Judge William Lee is missing his meatbags all over again.
Our review of Futurama: Into The Wild Green Yonder, published February 23rd, 2009, is also available.
The future is today—one last time.
The brilliant animated sci-fi comedy series from Simpsons creator Matt Groening and a team of talented nerds has reached what looks like the end of its extended life with Futurama: Into the Wild Green Yonder. Those who aren't already onboard the Futurama bandwagon won't be converted by this installment. For fans of the series, this fourth direct-to-DVD movie wraps up the show with a satisfying dose of what you'd expect. The question then, if Green is your final Futurama purchase, is it worth going Blu?
Facts of the Case
After demolishing old Mars Vegas to erect his new resort casino, Leo Wong sets his sights on developing the universe's biggest miniature golf course. That mega project will run straight through a violet dwarf system where a mysterious energy has sparked the growth of primordial life on an asteroid. Dismayed by Leo's disregard for the environment—facilitated by a very bribable Professor Farnsworth—Leela joins a band of eco-feminists to disrupt the construction. Meanwhile, Bender starts an affair with a Mars Vegas-performing fembot who just happens to be the Donbot's wife. When an accident makes Fry telepathic, he falls in league with a secret society concerned with saving the violet dwarf star from the Dark Ones. Once again, the fate of the universe rests in the hands of the delivery boy from the 20th century.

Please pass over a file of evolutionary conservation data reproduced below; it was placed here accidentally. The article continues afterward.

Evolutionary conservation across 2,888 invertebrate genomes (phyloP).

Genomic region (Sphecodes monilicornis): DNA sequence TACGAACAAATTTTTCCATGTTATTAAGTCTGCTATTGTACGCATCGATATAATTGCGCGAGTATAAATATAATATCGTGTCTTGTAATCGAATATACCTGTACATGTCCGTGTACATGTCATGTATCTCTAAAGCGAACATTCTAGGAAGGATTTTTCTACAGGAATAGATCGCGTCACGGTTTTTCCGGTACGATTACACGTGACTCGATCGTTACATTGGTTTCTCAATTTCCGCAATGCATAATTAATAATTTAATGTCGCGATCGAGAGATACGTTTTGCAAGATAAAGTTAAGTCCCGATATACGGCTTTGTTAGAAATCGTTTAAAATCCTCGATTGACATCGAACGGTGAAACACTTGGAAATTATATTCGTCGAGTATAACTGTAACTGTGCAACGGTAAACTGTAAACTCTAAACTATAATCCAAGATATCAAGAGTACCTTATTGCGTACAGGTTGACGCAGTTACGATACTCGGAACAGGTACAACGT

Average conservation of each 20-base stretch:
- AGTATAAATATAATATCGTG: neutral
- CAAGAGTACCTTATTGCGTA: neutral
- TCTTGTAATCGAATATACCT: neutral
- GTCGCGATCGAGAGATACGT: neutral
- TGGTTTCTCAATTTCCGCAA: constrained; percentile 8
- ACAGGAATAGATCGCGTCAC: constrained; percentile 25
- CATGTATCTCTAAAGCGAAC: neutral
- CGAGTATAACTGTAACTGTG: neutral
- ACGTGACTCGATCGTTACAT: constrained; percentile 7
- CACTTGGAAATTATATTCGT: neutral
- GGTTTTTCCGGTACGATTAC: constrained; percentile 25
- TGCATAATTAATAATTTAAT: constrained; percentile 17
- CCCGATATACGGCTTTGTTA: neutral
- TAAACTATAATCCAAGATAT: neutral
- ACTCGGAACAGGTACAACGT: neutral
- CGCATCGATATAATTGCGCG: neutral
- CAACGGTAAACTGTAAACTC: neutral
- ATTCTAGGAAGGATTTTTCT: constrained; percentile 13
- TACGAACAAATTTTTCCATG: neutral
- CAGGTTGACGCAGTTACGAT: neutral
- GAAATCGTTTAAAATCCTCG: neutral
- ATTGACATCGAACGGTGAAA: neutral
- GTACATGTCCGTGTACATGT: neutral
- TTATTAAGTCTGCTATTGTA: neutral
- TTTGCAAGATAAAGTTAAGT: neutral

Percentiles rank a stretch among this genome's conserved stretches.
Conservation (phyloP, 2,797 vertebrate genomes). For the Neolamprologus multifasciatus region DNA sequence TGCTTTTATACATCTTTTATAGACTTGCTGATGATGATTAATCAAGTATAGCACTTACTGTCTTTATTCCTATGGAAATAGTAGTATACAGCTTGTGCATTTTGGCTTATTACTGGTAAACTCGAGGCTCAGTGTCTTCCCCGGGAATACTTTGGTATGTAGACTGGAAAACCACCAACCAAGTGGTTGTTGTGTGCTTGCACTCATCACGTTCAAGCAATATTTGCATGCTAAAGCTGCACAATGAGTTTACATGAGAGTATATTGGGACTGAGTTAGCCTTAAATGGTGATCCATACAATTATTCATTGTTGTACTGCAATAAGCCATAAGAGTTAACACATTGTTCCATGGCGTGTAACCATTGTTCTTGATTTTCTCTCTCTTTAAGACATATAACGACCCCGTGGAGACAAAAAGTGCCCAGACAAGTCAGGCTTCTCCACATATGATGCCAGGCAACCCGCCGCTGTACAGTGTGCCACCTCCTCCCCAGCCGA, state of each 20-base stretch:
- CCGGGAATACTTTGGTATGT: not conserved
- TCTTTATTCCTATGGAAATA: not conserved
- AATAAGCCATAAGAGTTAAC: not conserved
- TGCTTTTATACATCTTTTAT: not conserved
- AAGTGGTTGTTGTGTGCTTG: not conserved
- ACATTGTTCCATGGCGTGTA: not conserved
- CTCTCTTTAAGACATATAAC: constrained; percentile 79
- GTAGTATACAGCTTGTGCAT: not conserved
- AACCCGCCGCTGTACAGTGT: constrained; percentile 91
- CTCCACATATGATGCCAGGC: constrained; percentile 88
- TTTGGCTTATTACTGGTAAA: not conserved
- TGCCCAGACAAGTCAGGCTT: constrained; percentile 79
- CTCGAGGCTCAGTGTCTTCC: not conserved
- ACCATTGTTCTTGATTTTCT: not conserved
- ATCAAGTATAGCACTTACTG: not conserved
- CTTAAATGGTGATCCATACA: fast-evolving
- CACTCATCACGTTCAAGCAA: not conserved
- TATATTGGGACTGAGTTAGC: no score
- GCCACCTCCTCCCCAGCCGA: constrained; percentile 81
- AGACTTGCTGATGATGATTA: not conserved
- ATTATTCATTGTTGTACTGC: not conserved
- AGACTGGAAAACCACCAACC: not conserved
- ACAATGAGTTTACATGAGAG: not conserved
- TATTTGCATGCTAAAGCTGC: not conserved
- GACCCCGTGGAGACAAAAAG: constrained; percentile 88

If this is the final chapter of Futurama, it's a satisfying one, even if leaves a few things to be desired. Ultimately, what I desire is more Futurama, so there's definitely going to be some disappointment. Still, Into the Wild Green Yonder is a typically strong installment for the show. Compared to the other movies, the jokes don't come quite as fast as they did in Bender's Big Score but the plot's logic isn't as incomprehensible as Bender's Game. The story doesn't break new ground but it contains enough of the wit that fans have come to expect.